Anyone like us got comments on Perforce?

JasonTrenouthjason at harlequin.co.uk JasonTrenouthjason at harlequin.co.uk
Mon Apr 27 05:55:33 PDT 1998


On Sat, 25 Apr 1998 10:06:08 -0600, Wes Peters <softweyr at xmission.com> wrote:

> Robert D. Seals wrote:
> > 
> > At 02:42 PM 4/23/98 GMT, you wrote:
> > >company with multiple development sites around the world (ie vastly different
> > >time zones). These sites collaborate on many different projects and products.
> > 
> > Well, if they are connected at a reasonable speed, then p4 might work.
> > The problem is that p4 doesn't really support distributed depots; you can
> > reference an arbitrary number of depots, but only 1 of them can be
> > read-write, the rest all read-only. Again, this may be adequate, or
> > or it might not. If the sites are not well connected, then probably the
> > only real solution is to use several depots, and this is fairly hard
> > to manage, i.e., perforce doesn't do it, you have to.
> > 
> > So, if you can all use a single depot on 1 server, you're good with p4.
> > If the sites are connected (even slowly) and can live with read-only remote
> > depots, you're good with p4.
> > Otherwise, my perception is that p4 might not be ideal, and if anyone
> > knows better, let me know!
> 
> Having attempted to use several other SCM systems over dial-up lines, I
> appreciate the speed of P4 compared to, for instance, CVS pserver.  The
> atomic commits are also pretty important on somewhat unreliable lines.
> 
> As Robert pointed out, Perforce only really works with a central server,
> and you'll need reasonable connectivity between the remote offices and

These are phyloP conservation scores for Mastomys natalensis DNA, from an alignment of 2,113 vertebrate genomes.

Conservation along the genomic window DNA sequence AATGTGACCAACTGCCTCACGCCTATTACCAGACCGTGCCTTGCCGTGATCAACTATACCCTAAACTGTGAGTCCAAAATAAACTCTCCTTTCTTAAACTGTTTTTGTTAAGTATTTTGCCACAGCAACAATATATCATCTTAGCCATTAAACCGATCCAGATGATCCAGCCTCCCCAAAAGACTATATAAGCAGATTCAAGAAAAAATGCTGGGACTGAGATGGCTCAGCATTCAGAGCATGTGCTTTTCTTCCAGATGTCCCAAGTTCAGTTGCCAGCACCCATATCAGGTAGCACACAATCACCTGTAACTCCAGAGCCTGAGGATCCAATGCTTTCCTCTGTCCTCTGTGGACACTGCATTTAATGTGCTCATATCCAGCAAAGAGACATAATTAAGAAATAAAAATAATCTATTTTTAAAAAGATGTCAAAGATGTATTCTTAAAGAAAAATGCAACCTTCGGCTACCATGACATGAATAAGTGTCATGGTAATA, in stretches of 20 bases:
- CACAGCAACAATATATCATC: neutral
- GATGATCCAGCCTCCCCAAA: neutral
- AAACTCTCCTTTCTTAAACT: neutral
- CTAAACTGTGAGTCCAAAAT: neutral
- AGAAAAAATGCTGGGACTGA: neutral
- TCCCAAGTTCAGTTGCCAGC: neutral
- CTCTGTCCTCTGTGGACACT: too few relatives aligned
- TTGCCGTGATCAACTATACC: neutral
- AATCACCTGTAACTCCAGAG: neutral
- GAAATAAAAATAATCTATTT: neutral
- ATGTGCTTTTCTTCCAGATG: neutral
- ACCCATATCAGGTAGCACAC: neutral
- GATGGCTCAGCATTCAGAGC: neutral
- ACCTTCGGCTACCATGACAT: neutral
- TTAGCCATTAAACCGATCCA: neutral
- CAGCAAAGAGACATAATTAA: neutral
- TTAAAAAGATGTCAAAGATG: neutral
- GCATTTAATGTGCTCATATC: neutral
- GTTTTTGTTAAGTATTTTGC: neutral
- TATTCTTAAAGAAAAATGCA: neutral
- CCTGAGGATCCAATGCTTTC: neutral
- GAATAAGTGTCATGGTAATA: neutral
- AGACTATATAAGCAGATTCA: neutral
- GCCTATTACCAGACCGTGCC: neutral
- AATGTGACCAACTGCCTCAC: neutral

> that central server.  The definition of 'reasonable' is going to vary
> depending on your expectations of speed.  For a single remote user, a
> 33.6 or 56K modem dial-up, or perhaps a dial-up ISP account and VPN into
> your network, is entirely adequate, and might even suffice for a small
> group of 2 - 4 engineers.  The next step up, ISDN BRI or ADSL, would
> probably support 10 to 12 users.
> 
> If you really need distributed source code stores, another solution may 
> be best for you.

Well, distributed stores are not a requirement for us, although they are used
as part the implementation of our in-house system.

Basically, we have multiple peer development sites in the US (x3) and the UK
(x4), with every prospect of more, plus a few people working from home.

We have reasonable connections between most sites now, with the chance that
they'll get better in the future.

The developers on a particular project are spread out almost randomly across
our sites, depending on where the skills are.

It sounds as if a reasonable Perforce-based solution for us would be to have
depots for our projects at sites that represented 'centers of gravity' for
those teams. As the team personnel changed over time it might be more efficient
to move a depot to the new 'center of gravity' for that project, but this would
be a relatively rare event.

This is sort of what happens at the moment in our in-house system except that
the granularity of 'mastery' (official copy) is at the level of a directory.

__Jason





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